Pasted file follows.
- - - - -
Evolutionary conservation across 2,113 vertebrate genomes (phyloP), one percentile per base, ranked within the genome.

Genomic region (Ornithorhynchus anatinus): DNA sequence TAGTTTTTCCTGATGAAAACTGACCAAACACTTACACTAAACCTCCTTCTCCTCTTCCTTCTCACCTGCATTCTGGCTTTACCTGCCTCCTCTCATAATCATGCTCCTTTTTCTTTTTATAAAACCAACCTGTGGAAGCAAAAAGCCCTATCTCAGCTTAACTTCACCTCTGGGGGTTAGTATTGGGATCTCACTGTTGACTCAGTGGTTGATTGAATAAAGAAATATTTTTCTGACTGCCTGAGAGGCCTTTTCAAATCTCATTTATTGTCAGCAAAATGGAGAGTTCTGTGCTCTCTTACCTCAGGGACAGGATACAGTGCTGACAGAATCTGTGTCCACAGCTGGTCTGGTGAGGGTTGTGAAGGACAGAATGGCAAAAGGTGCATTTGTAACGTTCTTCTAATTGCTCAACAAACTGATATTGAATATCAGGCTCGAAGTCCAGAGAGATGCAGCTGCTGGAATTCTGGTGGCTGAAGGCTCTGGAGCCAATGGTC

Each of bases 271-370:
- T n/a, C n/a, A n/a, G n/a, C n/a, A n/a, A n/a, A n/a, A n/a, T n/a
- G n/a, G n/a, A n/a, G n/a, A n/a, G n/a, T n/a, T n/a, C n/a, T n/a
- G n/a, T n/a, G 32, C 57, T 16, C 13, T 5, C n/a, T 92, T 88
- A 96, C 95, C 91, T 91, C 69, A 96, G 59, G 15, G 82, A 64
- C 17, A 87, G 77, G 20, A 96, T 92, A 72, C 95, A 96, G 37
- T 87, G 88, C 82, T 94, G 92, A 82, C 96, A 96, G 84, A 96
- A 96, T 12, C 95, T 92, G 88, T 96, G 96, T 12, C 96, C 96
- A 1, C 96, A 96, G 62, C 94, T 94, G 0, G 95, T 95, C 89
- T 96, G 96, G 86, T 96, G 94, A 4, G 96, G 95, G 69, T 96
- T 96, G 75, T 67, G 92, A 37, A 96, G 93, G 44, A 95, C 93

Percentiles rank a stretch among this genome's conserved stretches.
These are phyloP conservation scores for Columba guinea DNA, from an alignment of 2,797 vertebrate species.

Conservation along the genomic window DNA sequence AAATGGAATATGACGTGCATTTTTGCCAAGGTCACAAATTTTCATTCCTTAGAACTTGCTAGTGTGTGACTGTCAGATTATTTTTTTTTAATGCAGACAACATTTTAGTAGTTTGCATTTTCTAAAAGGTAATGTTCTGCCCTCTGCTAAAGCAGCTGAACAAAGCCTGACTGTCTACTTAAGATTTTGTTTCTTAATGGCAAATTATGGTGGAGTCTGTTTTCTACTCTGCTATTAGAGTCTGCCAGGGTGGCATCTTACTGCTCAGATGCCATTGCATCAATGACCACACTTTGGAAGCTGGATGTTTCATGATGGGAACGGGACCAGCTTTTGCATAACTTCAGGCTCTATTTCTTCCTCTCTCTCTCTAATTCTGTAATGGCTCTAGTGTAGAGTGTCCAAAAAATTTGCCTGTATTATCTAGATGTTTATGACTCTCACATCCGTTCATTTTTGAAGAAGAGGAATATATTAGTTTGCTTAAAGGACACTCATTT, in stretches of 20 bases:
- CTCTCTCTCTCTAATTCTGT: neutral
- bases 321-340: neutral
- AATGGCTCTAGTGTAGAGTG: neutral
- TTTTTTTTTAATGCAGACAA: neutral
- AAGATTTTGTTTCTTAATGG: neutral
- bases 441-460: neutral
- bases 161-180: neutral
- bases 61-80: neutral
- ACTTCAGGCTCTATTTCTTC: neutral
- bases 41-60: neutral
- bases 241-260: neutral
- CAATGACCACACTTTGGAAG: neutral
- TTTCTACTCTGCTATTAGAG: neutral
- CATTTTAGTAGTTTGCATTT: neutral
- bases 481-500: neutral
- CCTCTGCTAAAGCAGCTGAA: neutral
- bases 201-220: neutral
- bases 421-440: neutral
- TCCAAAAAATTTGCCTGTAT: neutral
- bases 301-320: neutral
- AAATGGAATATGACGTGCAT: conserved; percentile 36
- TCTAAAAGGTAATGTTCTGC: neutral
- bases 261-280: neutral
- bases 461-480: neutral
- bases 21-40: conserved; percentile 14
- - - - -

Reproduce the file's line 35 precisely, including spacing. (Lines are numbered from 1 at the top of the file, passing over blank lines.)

- TCCAAAAAATTTGCCTGTAT: neutral